Pontremoli, Sunday Afternoon Landscape

Pontremoli (Italy). Sunday afternoon of an end of July’s weekend: I have a train to catch, the train that brings me back home after a short but exciting weekend. The car that accompanies me to the station is parked on the bridge, from which it’s possible to capture probably the best landscape of Pontremoli – or at least one of the most characteristic.

It’s difficult to explain what Pontremoli represents for me. The first answer – the most rational one – considers my family origins and my ancestors, but to be honest this is not the reason why I love this place. So, I prefer to make my heart talk and to dig back into my childhood, when I was used to spend here almost all my summer holiday period. At that time – I’m writing as an old man – there weren’t smartphones or tablets, and the streets were not populated by Pokemons as of today. I perfectly remember that a bicycle, a ball and a swimming suit were enough. Spending an entire afternoon at one of the rivers flowing from the surrounding mountains dipped in a natural pool with freezing water for hours, or competing with my friends to rear up the BMX and cover the longest distance on the back wheel only, was making my summer holidays. And still today, I have so many memories and positive emotions, that I wish for the youngest generations to drain the batteries of their devices as soon as possible and to learn to have fun with very simple things.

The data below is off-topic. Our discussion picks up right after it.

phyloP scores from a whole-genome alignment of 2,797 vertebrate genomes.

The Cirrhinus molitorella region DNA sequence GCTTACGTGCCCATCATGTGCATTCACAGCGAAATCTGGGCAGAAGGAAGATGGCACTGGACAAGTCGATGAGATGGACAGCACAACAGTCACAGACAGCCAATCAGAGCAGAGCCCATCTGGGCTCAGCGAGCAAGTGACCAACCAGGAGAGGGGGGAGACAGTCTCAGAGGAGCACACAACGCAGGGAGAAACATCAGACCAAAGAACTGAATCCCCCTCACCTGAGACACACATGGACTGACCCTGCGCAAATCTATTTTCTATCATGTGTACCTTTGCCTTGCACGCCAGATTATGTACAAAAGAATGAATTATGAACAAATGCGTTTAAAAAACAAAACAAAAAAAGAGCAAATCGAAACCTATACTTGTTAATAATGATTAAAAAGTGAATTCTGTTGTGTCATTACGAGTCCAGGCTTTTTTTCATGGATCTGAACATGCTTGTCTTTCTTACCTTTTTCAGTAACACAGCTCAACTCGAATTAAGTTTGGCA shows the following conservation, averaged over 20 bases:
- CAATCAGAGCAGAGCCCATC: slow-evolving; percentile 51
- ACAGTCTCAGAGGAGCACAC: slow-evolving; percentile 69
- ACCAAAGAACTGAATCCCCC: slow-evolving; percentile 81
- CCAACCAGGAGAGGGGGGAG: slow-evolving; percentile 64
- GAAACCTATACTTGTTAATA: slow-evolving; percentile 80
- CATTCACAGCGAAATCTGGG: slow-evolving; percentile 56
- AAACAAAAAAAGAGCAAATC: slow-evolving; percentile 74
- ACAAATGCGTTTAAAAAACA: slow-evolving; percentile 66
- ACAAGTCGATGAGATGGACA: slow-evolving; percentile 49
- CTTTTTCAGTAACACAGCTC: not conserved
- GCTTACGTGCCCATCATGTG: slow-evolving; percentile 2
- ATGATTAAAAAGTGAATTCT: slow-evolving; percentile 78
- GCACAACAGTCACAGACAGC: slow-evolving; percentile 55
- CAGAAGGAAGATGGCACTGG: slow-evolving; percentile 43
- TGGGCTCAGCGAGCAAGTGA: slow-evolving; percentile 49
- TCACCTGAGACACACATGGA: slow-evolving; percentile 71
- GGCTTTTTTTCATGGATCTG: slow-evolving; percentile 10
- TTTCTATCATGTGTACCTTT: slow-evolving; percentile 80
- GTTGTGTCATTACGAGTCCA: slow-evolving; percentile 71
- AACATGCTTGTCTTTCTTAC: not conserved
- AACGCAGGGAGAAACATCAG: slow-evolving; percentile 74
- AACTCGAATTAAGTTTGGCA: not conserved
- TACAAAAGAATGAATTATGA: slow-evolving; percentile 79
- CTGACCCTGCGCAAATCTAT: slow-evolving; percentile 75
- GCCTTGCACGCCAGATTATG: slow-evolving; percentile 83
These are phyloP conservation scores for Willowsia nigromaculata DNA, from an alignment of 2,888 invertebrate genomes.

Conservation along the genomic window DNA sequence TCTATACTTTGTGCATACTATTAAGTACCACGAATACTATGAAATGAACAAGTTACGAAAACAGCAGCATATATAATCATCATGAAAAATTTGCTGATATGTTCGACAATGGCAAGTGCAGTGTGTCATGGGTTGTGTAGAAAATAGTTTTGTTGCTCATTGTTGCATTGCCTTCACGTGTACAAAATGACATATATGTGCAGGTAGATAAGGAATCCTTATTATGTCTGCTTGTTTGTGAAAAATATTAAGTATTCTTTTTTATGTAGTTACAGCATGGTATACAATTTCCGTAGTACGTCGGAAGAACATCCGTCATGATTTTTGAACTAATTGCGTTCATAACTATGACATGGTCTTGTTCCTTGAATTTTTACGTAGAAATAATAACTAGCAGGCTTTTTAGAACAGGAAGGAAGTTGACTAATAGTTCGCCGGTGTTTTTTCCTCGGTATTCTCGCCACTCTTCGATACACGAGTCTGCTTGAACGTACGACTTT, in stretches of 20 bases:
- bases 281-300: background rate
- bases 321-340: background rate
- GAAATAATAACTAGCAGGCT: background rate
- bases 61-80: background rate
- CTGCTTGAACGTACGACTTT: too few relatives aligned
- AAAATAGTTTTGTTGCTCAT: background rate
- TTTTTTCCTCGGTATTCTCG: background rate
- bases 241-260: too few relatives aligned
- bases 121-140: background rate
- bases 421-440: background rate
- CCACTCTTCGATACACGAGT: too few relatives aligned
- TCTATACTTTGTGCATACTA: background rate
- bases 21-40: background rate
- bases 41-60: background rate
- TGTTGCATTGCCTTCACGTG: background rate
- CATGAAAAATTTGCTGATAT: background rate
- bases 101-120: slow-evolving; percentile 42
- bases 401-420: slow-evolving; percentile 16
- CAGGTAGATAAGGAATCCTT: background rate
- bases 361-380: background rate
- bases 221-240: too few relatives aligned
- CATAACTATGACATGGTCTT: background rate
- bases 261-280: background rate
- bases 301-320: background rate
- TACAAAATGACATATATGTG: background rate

And today? Well, returning to Pontremoli today is different, and it’s still an emotion. I’m not a baby anymore, so I developed a new intimate relationship with this place, of which photography is the pillar. I love to look at this small, historical and characteristic town through my camera viewfinder: I love to take it as a sort of challenge, given by photographing something I’ve been watching for years and years, trying to capture as if I were a tourist. For those who know my passion for photography, this shouldn’t be a surprise. For all the others, I hope you can understand what I try to mean.